Is the Low-Fat, High-Carb Diet Mantra a Myth?

In the fight against fat, Noreen Hunter is a battle-scarred veteran. For most of her life she has struggled to lose weight with one low-fat diet after another.

Hunter, 46, did lose weight, but she always gained it back. In the past year alone she has regained 50 pounds. No wonder she's thrown in the towel and is now trying a diet that seems sinful. It's high in fat and low in carbohydrates.

But to do this, she's had to get over years of brainwashing that says fat is bad. "You have to de-program yourself to thinking in a different way, that maybe something else is going to work."

Hunter is part of a diet revolution that is sweeping the country. That's because for the past 30 years, while Americans have been religiously following low-fat diets, they've actually been getting fatter.

But "What If Fat Doesn't Make You Fat?" asks science writer Gary Taubes in a recent New York Times article in which he addresses what he considers the bad science that's lured millions to low-fat diets.

"What we believe to be true with such certainty could just be a sort of mass delusion, wishful thinking that the medical establishment inflicted on us, and it just snowballed," Taubes told 20/20 in an interview with ABCNEWS medical editor Dr. Timothy Johnson.

A Myth in the Making

"The theory was that a low-fat/high-carb diet would control weight and help prevent killer diseases. But most of the studies that followed actually failed to show a direct link between fat in the diet and heart disease and cancer. But by then it was too late — even science couldn't shake the prevailing wisdom that all fats are bad, and all carbs are good," explained Johnson.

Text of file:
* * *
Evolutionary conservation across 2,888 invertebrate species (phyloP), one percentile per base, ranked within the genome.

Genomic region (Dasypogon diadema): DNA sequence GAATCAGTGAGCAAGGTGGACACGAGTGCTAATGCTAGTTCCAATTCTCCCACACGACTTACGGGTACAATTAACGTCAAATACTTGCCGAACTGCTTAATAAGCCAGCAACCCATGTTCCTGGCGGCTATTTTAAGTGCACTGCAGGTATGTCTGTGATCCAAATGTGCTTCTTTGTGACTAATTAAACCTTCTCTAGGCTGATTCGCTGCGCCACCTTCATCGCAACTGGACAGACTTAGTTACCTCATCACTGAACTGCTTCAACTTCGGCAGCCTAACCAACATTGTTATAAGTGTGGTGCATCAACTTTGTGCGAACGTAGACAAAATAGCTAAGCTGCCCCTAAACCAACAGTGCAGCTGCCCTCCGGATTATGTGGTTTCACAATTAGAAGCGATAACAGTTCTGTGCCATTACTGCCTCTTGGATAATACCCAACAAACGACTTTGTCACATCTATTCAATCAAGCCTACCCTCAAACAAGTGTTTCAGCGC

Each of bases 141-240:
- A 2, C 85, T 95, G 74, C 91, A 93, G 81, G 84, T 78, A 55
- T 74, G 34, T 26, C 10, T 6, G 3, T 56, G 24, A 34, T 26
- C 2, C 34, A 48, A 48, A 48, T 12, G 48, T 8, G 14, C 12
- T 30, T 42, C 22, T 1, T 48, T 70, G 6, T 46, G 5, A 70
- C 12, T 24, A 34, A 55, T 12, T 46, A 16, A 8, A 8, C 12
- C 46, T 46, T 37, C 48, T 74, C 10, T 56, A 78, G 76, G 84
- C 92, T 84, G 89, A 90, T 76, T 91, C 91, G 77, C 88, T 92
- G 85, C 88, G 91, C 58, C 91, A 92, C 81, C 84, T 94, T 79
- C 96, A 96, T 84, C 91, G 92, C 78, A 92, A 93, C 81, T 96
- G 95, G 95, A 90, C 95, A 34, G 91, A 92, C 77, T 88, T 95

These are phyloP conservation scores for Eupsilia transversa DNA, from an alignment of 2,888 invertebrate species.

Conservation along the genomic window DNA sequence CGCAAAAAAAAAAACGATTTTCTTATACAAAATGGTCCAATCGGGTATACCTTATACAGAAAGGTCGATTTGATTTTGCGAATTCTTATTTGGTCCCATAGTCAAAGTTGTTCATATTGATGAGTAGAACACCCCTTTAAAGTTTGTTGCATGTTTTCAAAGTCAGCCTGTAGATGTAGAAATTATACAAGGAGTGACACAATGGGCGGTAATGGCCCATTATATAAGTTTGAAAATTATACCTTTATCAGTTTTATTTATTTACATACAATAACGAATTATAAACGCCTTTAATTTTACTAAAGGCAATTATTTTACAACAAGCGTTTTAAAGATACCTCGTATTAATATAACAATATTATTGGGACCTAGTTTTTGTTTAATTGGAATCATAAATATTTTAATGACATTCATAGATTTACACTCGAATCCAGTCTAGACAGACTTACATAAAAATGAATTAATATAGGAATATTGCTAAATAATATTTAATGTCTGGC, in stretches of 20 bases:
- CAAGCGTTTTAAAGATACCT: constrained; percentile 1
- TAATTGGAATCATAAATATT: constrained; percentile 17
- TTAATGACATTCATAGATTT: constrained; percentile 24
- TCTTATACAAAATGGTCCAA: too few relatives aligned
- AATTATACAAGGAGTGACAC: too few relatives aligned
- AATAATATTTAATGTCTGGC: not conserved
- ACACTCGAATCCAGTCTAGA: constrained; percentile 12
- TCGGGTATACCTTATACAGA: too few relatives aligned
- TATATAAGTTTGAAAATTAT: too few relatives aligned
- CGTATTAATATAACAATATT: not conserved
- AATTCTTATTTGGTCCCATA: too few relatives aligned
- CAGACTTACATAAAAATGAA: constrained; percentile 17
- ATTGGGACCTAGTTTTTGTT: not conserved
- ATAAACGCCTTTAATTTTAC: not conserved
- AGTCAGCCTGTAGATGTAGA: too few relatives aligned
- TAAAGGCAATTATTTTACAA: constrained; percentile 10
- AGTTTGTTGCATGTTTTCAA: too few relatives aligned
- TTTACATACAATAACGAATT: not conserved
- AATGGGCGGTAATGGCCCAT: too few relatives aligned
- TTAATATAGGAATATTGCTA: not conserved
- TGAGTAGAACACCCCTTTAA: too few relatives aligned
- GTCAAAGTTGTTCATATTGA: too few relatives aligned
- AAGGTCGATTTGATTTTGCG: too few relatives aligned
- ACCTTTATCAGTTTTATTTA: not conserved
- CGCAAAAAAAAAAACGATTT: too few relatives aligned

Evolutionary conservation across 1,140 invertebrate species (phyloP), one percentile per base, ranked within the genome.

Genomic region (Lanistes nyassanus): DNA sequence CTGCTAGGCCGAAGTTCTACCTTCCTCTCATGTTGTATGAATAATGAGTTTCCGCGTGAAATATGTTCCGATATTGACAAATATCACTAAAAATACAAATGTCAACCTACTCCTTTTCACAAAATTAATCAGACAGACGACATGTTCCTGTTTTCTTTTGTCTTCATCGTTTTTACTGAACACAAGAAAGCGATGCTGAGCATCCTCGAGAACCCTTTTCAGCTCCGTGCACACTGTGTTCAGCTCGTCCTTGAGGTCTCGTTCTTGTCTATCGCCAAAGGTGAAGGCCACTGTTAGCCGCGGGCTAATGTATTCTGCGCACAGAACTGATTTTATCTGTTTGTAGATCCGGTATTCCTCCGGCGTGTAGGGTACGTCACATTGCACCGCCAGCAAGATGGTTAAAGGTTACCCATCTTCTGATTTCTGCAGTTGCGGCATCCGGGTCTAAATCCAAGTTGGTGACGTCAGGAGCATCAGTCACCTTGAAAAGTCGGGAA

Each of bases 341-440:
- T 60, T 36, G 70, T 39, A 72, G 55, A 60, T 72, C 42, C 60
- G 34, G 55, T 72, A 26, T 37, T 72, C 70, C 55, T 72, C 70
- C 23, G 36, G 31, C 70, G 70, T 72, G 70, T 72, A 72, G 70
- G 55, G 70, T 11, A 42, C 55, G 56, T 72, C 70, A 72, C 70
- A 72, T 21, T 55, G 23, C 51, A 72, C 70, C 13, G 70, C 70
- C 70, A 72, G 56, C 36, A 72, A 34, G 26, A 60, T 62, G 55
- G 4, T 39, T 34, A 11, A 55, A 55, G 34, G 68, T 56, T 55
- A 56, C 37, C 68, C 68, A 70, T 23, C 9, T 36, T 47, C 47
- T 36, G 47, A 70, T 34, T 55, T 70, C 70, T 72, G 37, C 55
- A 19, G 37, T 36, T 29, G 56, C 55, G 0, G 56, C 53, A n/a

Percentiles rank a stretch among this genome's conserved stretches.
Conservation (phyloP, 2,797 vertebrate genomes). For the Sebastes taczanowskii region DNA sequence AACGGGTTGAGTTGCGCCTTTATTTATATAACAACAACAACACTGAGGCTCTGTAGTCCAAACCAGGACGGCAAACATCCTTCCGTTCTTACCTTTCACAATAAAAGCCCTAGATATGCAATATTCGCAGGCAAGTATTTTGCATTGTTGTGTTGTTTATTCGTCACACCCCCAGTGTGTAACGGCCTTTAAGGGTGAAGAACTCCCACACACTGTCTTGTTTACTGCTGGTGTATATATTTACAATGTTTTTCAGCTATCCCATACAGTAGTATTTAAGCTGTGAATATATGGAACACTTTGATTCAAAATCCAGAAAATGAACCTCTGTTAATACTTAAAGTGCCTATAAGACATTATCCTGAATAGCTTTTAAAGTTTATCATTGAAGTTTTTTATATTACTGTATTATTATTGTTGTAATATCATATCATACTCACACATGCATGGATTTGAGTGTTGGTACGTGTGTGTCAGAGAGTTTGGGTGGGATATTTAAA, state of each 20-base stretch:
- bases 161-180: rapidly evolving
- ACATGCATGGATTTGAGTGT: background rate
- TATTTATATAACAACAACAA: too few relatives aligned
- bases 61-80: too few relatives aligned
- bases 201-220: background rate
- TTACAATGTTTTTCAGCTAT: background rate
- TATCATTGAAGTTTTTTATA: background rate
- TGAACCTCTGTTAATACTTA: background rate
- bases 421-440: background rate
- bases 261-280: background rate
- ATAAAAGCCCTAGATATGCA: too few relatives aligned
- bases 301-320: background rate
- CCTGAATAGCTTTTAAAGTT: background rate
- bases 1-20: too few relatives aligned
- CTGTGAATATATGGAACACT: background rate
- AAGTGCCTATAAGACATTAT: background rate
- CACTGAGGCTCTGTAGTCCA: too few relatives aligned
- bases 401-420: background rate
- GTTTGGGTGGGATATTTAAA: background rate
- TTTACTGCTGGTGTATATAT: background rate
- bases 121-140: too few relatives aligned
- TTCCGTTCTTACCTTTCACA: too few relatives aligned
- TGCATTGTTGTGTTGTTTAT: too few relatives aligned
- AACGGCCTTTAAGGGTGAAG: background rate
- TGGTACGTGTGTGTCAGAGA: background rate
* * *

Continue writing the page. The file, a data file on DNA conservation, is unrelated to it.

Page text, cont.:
By investigating the genesis of this theory, Taubes found that the government's initial decision 30 years ago to promote low-fat diets was not based on recommendations from doctors or scientists, but rather from lawyers who worked for Sen. George McGovern in the mid-1970s.

"They come out with this document and it just sets this ball rolling where finally some government body is telling Americans to eat less fat and eat more carbohydrates," Taubes said.

With the release of the government's "Food Pyramid" in the early 1990s, it was official: the low-fat/high-carb diet was America's food plan.

At the pyramid's base are the foods considered the staple of the healthy low-fat diet: refined carbohydrates such as bread, cereal, rice and pasta. At the narrow top — indicating that they should be used sparingly, if at all: fats and oils.

Fat: Friend or Foe?

There were, however, some lonely voices of opposition.

For one, Dr. Robert Atkins, the now-deceased low-carb guru, said the government had it all wrong.

The Atkins diet approach, which allows unlimited protein and fats including meats, cheeses, eggs and butter, eaten along with very limited quantities of all types of carbohydrates — even fruits and vegetables — is based on the body's ability to switch its metabolism from a carb-burning mode to a fat-burning mode once carbs are eliminated.

Most nutritional experts are wary of Atkins' extreme recommendations because of the dramatic, and possibly hazardous, changes his diet can have on the body. Among the many concerns are possible vitamin deficiencies, dehydration, gastrointestinal problems, and kidney, heart and gallbladder disease.

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